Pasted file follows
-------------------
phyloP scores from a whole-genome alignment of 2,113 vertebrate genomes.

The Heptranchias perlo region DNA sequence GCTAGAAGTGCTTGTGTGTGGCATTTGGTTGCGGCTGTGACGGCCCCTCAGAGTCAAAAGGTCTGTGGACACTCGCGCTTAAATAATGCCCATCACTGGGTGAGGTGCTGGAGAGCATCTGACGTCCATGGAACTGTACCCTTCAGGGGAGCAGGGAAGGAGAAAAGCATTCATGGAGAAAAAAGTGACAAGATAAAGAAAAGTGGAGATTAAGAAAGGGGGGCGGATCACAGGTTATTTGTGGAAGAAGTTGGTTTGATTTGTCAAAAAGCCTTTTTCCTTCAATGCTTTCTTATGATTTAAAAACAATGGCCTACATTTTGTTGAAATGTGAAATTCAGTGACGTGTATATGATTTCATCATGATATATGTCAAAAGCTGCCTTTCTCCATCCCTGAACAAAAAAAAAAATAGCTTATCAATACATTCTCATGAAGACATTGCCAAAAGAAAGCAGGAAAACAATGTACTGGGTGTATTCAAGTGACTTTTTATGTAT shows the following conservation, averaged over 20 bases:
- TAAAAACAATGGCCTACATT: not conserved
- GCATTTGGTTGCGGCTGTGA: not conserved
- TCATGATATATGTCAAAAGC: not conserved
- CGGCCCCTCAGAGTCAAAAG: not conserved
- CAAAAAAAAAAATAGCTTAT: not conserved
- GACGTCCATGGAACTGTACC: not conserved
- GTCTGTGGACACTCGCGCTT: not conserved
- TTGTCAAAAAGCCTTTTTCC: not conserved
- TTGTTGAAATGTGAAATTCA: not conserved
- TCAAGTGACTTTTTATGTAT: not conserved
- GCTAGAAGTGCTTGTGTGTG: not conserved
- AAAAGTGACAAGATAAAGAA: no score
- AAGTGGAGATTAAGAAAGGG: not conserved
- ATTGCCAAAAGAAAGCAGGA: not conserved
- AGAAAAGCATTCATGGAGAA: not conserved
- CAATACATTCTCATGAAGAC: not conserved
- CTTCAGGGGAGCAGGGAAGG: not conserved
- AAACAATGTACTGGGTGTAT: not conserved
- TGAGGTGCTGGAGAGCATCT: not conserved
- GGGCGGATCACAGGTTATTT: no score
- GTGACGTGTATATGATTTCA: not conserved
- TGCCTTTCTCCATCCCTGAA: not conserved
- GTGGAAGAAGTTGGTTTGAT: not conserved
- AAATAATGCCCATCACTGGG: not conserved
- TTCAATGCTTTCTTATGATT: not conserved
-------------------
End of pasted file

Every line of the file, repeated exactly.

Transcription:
phyloP scores from a whole-genome alignment of 2,113 vertebrate genomes.

The Heptranchias perlo region DNA sequence GCTAGAAGTGCTTGTGTGTGGCATTTGGTTGCGGCTGTGACGGCCCCTCAGAGTCAAAAGGTCTGTGGACACTCGCGCTTAAATAATGCCCATCACTGGGTGAGGTGCTGGAGAGCATCTGACGTCCATGGAACTGTACCCTTCAGGGGAGCAGGGAAGGAGAAAAGCATTCATGGAGAAAAAAGTGACAAGATAAAGAAAAGTGGAGATTAAGAAAGGGGGGCGGATCACAGGTTATTTGTGGAAGAAGTTGGTTTGATTTGTCAAAAAGCCTTTTTCCTTCAATGCTTTCTTATGATTTAAAAACAATGGCCTACATTTTGTTGAAATGTGAAATTCAGTGACGTGTATATGATTTCATCATGATATATGTCAAAAGCTGCCTTTCTCCATCCCTGAACAAAAAAAAAAATAGCTTATCAATACATTCTCATGAAGACATTGCCAAAAGAAAGCAGGAAAACAATGTACTGGGTGTATTCAAGTGACTTTTTATGTAT shows the following conservation, averaged over 20 bases:
- TAAAAACAATGGCCTACATT: not conserved
- GCATTTGGTTGCGGCTGTGA: not conserved
- TCATGATATATGTCAAAAGC: not conserved
- CGGCCCCTCAGAGTCAAAAG: not conserved
- CAAAAAAAAAAATAGCTTAT: not conserved
- GACGTCCATGGAACTGTACC: not conserved
- GTCTGTGGACACTCGCGCTT: not conserved
- TTGTCAAAAAGCCTTTTTCC: not conserved
- TTGTTGAAATGTGAAATTCA: not conserved
- TCAAGTGACTTTTTATGTAT: not conserved
- GCTAGAAGTGCTTGTGTGTG: not conserved
- AAAAGTGACAAGATAAAGAA: no score
- AAGTGGAGATTAAGAAAGGG: not conserved
- ATTGCCAAAAGAAAGCAGGA: not conserved
- AGAAAAGCATTCATGGAGAA: not conserved
- CAATACATTCTCATGAAGAC: not conserved
- CTTCAGGGGAGCAGGGAAGG: not conserved
- AAACAATGTACTGGGTGTAT: not conserved
- TGAGGTGCTGGAGAGCATCT: not conserved
- GGGCGGATCACAGGTTATTT: no score
- GTGACGTGTATATGATTTCA: not conserved
- TGCCTTTCTCCATCCCTGAA: not conserved
- GTGGAAGAAGTTGGTTTGAT: not conserved
- AAATAATGCCCATCACTGGG: not conserved
- TTCAATGCTTTCTTATGATT: not conserved